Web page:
The streets of London are alive with Extinction Rebellion. Their message of climate emergency is well known if not heeded; however, perhaps what is less well known is how they run their organisation. For – rather unusually – they’ve looked to the world of business for inspiration and have adopted Holocracy as their operating model. Holocracy is one of the best-known models of ‘self-organisation’- which emphasises strong structures to create distributed power in service of organisations that are creative and adaptive to a dynamic world. And it is this we are seeing being lived out on our streets.
At Wasafiri we have been exploring the use of ‘self-organising’ principles to run our own organisation, drawing on Holocracy amongst other models and ideas. We have been doing this formally since mid 2017, learning a mix of what works as well as what doesn’t work as well as we thought it would, and what still needs more work. In this blog which is a little longer than normal, I’ll share the why, how and some of what we are learning in terms of creating self-organisation.
Choose your operating model
Most organisations use a very similar operating model. So whether they make computer chips, sell accounting services, run schools or hospitals, be they multinational megaliths or small start-ups; broadly, decision-making cascades down a ‘hierarchy’ of seniority with the quantity and relative consequence of decisions decreasing or increasing as you move up and down the hierarchy. Junior people may push decisions ‘up’ the chain, senior people may override decisions made ‘down’ the chain. Within this logic there are varying levels of delegation, empowerment, bureaucracy and some very different cultures – but the hierarchical chain is the defining mode. Such an approach was really codified in the early 1900’s by Fredrick Taylor and the school of ‘Scientific Management’ – and sought to bring efficiency, predictability and order to the way organisations were managed; and by these benchmarks it has been pretty successful. However, what Scientific Management hasn’t been well suited to is creating organisations that can adapt, evolve quickly and learn from a diffuse set of voices and inputs – all of which are characteristics that our rapidly changing world, with its vast and fast data flows and ever more dynamic markets, increasingly needs.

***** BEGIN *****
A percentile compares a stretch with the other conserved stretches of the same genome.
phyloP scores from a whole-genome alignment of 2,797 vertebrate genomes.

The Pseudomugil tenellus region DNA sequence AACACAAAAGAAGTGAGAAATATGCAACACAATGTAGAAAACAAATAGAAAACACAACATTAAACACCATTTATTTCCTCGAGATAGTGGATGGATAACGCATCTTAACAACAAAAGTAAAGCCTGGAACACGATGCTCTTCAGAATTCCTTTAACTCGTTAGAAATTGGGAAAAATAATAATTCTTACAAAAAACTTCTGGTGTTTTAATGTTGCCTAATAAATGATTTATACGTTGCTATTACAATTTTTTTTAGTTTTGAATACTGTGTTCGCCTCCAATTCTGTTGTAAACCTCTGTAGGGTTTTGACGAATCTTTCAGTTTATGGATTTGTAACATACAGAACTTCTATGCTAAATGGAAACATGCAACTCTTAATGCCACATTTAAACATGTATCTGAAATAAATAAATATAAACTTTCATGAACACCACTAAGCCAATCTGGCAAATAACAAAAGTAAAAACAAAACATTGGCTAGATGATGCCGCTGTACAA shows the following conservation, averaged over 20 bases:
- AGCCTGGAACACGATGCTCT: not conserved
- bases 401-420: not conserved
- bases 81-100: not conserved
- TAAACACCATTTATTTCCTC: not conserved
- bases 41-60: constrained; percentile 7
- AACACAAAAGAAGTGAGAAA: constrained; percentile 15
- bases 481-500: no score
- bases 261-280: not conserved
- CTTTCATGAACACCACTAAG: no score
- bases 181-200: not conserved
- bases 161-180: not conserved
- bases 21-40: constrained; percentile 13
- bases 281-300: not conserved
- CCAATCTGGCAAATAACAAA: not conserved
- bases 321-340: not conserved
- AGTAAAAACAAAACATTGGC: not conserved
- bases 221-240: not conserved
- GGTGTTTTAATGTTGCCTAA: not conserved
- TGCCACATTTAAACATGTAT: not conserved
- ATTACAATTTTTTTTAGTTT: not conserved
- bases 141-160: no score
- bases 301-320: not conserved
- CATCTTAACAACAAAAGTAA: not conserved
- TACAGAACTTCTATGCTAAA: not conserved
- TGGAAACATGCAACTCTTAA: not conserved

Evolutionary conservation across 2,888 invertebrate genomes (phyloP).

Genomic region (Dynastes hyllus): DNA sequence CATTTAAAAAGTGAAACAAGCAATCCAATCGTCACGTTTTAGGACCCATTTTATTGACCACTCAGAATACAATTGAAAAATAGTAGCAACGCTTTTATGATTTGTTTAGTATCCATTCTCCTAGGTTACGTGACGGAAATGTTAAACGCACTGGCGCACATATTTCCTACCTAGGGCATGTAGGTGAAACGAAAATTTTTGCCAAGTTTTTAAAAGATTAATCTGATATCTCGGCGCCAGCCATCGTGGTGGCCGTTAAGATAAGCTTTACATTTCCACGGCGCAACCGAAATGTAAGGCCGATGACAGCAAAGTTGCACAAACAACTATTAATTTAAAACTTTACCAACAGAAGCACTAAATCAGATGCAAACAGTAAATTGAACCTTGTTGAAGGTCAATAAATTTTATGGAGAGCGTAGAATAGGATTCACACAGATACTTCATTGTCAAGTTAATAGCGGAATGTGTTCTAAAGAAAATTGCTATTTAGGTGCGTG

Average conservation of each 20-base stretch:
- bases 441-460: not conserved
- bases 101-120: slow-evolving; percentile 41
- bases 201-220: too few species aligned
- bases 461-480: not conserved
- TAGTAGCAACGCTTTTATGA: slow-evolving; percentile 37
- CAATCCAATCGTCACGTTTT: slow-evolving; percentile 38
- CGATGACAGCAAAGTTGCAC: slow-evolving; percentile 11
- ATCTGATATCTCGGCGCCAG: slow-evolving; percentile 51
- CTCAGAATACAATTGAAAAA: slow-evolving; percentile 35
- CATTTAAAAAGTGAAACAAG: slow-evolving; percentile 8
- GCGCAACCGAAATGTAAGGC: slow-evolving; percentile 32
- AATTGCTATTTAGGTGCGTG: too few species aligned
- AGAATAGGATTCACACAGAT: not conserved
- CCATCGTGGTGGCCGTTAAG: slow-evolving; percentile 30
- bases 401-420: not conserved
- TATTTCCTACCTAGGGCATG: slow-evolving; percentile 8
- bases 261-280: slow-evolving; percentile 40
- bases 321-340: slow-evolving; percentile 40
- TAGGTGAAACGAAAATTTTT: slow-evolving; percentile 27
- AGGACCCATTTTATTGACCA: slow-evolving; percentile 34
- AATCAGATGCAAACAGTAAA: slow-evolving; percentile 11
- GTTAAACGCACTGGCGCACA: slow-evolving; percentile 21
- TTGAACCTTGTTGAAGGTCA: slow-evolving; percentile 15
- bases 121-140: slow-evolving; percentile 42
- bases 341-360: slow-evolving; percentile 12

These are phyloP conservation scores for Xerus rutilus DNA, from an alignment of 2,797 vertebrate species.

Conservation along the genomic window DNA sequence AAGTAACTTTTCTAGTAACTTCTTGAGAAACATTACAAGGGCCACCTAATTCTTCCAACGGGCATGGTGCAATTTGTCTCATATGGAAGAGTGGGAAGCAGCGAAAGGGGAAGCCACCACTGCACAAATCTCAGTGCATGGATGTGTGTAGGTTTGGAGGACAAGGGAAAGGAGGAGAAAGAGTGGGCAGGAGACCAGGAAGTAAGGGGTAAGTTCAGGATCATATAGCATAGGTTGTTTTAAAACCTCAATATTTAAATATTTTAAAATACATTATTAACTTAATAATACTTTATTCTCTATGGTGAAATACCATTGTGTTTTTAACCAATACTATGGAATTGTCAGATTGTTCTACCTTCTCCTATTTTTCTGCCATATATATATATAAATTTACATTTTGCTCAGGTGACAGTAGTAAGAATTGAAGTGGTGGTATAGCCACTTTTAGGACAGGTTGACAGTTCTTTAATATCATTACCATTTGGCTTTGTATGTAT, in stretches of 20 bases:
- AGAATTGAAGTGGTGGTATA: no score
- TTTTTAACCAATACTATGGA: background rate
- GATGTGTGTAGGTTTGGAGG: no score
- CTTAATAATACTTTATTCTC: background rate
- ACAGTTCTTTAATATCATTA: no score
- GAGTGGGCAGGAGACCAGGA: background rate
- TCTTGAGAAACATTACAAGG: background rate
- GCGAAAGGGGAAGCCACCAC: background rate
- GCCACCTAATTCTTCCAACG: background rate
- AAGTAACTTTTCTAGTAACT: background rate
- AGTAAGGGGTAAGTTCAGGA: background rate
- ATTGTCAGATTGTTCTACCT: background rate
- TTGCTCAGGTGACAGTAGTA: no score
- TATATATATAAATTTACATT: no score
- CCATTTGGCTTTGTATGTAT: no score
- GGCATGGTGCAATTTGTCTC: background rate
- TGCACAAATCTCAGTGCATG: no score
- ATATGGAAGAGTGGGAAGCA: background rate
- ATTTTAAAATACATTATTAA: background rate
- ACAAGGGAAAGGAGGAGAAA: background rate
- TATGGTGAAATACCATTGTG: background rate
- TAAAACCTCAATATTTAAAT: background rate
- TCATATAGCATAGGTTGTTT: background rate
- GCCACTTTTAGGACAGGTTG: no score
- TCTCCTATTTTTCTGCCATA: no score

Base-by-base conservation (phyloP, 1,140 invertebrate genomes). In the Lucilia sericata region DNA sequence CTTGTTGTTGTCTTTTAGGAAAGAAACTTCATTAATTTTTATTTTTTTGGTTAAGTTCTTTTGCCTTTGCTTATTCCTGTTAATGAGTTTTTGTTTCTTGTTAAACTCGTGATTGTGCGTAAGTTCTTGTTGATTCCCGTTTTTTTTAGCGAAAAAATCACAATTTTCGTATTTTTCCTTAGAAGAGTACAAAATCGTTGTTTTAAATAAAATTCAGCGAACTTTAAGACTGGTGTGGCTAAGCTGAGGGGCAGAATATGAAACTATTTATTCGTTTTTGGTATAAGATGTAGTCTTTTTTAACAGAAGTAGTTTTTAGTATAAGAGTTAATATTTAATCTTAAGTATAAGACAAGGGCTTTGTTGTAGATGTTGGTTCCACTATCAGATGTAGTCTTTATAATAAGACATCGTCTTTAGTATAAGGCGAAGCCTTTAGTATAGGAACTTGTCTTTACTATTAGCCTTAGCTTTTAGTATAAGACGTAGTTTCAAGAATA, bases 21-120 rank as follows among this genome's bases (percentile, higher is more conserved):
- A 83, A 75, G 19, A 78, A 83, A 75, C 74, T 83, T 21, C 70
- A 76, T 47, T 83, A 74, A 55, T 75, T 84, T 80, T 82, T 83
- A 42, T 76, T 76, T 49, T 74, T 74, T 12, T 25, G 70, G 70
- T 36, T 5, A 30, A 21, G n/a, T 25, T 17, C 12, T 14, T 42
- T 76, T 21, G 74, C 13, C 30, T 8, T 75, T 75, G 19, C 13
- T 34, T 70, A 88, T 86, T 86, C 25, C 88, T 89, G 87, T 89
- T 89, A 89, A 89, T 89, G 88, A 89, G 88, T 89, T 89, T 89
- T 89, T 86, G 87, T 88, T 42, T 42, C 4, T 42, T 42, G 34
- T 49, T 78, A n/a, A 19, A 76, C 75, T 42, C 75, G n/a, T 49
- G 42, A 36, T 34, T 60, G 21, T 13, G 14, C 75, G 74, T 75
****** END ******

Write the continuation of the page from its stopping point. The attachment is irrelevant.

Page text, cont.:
Leadership development theory has tried to respond to changing organisational needs by asking us to become different ‘sorts’ of leaders. Over the last decade there has been an explosion of theories, models and books espousing ideas on empowerment, of the servant leader, of listening more deeply and to more people and so on – all of which is good and important. But this focus on individual behaviour is mostly asking leaders to be a different ‘sort’ of hero, and still holds on (often implicitly) to the same old organisational structure whereby power, knowledge and responsibility are concentrated ‘up’ the chain. But what if the obstacles preventing our organisations from being adaptable, learning, evolutionary entities is not just our own powers as individual leaders but the very operating system of the organisations in which we lead?
What self-organisation is (and isn’t) for us
For us at Wasafiri, self-organising principles align with both the work we do and the world we work within. Wasafiri works to tackle complex social and environmental problems by shifting the systems that produce these problems. Creating system change is about;